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Major improvements needed to wards at North Wales Hospitals to reduce risk of infection

Published date: 17 July 2017 |
Published by: Staff reporter
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Major improvements are needed to wards at the three main North Wales hospitals to reduce the risk of infection.

A survey carried out over the past year into standards of cleanliness revealed several key areas for improvements and there were concerns about the level of clutter in many clinical areas which prevented effective cleaning.

A report to be considered by the Betsi Cadwaladr University Health Board on Thursday states: “The ward environments across a number of acute hospital sites, including Ysbyty Gwynedd and Wrexham Maelor, require extensive programmes of environmental modernisation to ensure that clinical facilities are fit for purpose and meet modern standards to support the prevention of infection.”

To help meet Welsh Government cleanliness standards domestic staffing numbers have been increased and there has been capital investment in equipment.

In 2013 the Board was fiercely criticised for its handling of a serious outbreak of the clostridium difficile bug at Glan Clwyd Hospital. Between January and May that year there were 96 cases and 30 people died.

Professor Brian Duerden, an independent expert, was commissioned to present a report on the situation and eventually the chairman and vice-chairman stood down. He was highly critical of the handling of the outbreak but in follow-up reports in 2014 and 2016 said there had been substantial improvements.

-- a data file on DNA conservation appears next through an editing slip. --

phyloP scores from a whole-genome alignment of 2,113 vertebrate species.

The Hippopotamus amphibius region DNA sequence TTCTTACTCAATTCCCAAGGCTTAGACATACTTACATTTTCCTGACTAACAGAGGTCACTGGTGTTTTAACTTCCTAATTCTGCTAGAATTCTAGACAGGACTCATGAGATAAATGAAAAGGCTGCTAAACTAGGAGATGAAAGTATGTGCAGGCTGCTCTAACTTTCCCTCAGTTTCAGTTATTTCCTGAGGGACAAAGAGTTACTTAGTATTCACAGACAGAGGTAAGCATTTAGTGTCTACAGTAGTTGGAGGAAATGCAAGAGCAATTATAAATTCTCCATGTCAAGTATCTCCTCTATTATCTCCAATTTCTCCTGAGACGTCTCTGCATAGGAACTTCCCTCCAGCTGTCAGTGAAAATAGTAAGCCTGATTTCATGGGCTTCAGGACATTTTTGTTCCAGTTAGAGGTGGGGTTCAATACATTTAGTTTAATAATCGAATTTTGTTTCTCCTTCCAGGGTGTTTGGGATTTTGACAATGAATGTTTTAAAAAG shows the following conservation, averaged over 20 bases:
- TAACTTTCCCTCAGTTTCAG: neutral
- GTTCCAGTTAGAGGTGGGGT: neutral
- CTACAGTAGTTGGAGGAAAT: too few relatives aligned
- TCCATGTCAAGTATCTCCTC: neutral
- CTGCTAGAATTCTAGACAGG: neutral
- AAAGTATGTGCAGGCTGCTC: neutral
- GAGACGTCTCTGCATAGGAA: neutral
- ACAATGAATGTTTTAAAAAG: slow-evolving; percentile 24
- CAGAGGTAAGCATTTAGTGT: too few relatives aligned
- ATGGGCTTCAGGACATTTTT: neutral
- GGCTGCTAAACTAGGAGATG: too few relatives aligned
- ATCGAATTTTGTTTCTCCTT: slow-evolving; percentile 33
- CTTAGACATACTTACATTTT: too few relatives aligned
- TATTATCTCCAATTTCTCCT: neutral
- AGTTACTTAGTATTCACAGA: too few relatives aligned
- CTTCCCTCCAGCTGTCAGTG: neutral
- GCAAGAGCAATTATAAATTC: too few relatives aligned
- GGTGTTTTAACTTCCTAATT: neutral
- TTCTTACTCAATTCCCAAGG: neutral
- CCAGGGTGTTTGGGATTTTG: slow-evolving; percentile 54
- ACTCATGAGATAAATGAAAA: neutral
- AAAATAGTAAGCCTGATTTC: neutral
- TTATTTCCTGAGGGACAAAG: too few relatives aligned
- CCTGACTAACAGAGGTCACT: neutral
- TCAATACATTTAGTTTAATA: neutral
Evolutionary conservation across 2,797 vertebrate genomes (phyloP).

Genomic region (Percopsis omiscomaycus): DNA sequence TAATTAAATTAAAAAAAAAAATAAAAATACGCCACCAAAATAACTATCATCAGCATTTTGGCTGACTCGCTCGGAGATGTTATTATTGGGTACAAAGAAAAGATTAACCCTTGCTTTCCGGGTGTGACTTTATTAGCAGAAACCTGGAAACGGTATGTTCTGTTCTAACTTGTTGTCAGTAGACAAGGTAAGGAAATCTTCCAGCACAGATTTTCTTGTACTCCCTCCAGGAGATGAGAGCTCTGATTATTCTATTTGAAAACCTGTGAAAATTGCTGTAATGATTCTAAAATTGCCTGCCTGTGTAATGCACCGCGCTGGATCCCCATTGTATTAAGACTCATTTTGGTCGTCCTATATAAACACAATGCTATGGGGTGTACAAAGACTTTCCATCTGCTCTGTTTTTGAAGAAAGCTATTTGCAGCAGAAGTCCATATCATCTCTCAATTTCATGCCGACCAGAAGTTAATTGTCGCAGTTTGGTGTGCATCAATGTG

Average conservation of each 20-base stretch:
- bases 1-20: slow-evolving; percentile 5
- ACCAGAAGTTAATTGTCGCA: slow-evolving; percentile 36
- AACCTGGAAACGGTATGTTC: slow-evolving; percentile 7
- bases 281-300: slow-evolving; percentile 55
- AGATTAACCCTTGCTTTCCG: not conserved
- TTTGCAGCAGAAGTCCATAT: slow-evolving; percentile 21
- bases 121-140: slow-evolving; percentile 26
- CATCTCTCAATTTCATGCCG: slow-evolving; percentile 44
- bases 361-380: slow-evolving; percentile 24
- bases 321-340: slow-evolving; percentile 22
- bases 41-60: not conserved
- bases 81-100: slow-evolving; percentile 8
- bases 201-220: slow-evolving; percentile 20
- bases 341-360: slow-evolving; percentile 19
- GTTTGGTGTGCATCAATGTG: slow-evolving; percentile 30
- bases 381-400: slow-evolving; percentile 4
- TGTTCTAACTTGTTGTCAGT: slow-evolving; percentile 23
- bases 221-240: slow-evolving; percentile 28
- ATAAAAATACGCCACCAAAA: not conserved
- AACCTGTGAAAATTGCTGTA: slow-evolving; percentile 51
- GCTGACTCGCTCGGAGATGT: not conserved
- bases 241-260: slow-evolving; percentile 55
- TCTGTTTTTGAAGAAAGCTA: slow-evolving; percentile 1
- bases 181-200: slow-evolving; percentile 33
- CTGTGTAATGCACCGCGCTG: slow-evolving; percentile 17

In her report to this week’s meeting, however, Gill Harris, executive director of nursing and midwifery, says that while there has been a 25% drop in the number of c-diff cases and 9% in the number of MRSA cases, the board has still failed to meet targets for 2016-17.

“Rates of infection in BCUHB remain too high and the health board is committed to protecting people from infections,” says the report.

“Improvements are needed across a wide range of key clinical practice standards, including the care of invasive devices and antimicrobial prescribing, and the focus of work within BCUHB is on these aspects of care.”

In Ysbyty Gwynedd there was a 47% drop in c-diff cases, in in Wrexham Maelor 39% and in Glan Clwyd 9%.

Ysbyty Gwynedd also recorded a reduction of 36% in cases of MRSA – the so-called “killer bug” – while Wrexham Maelor improved by 33% and Glan Clwyd by 14%.

In Wrexham, however, there was a sharp increase in MRSA cases in April this year, with five patients diagnosed with the infection.

According to Mrs Harris, this resulted in “rapid focussed action” and an intensive improvement programme.

A community awareness programme targeting care homes, schools and the general public, will be launched later this year.

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